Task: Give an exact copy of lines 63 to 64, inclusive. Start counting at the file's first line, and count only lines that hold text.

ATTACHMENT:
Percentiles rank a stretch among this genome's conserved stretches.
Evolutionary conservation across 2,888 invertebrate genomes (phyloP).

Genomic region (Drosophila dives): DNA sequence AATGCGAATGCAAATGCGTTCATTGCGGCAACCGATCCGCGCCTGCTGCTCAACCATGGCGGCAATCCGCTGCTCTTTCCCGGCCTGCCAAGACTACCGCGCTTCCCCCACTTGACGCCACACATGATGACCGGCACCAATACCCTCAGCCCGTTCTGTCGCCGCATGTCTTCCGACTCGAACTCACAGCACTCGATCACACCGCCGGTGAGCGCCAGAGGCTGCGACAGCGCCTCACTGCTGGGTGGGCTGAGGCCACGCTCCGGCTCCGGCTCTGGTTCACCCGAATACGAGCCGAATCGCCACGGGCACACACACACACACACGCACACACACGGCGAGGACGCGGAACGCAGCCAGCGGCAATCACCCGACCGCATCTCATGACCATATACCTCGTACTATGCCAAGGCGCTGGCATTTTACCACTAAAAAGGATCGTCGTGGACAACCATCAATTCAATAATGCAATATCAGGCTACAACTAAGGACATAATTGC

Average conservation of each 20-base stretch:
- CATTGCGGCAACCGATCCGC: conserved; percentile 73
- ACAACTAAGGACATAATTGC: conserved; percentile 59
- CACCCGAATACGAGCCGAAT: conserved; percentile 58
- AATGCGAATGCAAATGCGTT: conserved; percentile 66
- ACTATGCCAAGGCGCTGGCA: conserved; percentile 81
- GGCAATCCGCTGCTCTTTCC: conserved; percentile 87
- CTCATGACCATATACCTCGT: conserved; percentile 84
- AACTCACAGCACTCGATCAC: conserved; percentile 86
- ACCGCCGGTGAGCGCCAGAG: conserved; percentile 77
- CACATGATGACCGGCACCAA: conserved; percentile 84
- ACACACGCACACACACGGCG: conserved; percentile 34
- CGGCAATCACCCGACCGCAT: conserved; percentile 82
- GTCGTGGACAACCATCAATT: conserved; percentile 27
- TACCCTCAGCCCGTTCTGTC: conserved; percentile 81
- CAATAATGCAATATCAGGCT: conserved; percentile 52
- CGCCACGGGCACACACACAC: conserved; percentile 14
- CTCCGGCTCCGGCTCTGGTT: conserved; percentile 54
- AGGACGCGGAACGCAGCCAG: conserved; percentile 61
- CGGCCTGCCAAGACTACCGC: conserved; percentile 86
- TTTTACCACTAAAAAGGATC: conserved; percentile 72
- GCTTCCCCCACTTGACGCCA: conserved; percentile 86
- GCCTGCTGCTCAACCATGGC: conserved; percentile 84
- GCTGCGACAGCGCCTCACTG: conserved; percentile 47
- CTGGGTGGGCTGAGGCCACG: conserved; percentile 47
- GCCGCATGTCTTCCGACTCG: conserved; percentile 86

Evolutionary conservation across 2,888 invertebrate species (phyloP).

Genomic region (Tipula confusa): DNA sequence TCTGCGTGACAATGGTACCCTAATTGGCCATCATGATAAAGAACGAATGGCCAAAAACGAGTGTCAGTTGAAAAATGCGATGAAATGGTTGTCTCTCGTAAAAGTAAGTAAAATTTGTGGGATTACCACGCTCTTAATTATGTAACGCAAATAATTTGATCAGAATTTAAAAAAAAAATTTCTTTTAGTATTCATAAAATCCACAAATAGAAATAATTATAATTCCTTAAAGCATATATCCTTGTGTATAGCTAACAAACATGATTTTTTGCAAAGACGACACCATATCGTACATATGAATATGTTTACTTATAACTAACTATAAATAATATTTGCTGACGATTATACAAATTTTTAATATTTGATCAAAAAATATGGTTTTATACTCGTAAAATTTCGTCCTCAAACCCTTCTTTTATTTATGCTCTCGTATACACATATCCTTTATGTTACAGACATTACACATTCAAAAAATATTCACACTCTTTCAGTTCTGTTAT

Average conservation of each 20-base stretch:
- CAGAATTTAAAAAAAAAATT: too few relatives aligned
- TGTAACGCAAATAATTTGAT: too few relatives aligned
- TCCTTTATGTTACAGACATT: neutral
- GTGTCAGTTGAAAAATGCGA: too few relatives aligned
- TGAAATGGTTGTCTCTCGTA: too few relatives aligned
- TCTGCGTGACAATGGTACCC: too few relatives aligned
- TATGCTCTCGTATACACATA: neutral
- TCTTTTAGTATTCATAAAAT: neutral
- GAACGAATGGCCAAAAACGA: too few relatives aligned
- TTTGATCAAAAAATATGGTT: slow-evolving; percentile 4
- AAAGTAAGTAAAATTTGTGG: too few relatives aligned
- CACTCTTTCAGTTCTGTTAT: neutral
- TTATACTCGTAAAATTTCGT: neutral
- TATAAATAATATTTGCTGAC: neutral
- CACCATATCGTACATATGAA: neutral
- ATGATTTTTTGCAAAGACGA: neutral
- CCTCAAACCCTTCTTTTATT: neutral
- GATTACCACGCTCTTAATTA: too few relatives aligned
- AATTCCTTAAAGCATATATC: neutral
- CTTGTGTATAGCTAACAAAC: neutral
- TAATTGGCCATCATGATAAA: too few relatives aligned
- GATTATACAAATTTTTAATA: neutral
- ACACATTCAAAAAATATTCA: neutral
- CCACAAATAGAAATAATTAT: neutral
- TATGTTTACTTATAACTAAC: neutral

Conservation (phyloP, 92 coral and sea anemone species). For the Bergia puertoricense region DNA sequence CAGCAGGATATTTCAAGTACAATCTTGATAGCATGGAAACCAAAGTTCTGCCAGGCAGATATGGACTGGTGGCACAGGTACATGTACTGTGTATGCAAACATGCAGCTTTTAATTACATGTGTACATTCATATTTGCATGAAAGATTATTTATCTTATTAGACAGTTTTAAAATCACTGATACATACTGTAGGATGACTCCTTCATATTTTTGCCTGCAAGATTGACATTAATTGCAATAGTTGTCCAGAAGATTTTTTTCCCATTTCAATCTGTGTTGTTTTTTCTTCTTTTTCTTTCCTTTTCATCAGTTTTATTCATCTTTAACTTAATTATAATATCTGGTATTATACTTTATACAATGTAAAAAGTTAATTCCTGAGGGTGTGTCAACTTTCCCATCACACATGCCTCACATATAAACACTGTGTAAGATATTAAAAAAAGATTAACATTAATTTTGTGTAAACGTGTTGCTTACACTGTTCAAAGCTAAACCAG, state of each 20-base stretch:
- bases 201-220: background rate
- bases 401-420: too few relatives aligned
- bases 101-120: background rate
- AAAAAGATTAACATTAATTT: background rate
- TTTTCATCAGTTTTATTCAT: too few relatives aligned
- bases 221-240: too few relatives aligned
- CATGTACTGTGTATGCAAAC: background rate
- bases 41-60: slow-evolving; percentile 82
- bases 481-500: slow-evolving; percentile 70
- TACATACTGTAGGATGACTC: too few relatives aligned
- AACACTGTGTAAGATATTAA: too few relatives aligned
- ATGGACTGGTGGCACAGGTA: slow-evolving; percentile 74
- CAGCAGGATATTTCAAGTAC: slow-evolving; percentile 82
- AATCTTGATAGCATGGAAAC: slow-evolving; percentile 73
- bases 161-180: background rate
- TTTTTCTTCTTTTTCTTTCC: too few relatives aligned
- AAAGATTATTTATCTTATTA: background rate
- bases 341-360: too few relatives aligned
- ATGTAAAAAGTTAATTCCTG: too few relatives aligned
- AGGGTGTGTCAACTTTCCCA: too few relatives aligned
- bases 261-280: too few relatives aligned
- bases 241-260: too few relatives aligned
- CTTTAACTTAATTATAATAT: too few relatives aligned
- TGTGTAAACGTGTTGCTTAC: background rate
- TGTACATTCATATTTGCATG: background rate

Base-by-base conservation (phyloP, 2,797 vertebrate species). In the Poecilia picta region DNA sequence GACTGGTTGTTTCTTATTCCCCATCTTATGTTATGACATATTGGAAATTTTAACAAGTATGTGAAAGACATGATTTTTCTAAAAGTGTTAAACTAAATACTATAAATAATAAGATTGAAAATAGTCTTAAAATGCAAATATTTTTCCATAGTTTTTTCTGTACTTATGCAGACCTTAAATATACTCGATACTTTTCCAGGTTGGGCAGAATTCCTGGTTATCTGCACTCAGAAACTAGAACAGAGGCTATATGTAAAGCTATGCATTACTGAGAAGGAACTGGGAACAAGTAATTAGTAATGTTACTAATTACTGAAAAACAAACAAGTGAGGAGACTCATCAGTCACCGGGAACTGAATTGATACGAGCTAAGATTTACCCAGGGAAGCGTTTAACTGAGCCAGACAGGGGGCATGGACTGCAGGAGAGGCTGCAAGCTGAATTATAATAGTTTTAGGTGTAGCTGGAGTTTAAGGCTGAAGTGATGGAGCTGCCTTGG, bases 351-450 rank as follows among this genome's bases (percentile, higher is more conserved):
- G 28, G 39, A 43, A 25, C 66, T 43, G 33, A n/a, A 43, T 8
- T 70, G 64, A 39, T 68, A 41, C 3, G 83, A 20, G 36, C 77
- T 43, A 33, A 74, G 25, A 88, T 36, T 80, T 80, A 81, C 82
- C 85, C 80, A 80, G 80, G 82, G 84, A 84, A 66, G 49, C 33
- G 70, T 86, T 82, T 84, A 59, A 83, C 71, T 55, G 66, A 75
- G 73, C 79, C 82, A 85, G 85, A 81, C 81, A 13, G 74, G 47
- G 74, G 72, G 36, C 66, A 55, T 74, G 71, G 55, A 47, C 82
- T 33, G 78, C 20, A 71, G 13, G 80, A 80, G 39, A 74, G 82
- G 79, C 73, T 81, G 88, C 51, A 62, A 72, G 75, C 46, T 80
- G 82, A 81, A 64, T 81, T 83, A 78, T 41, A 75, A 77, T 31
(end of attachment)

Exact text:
- TTTTCATCAGTTTTATTCAT: too few relatives aligned
- bases 221-240: too few relatives aligned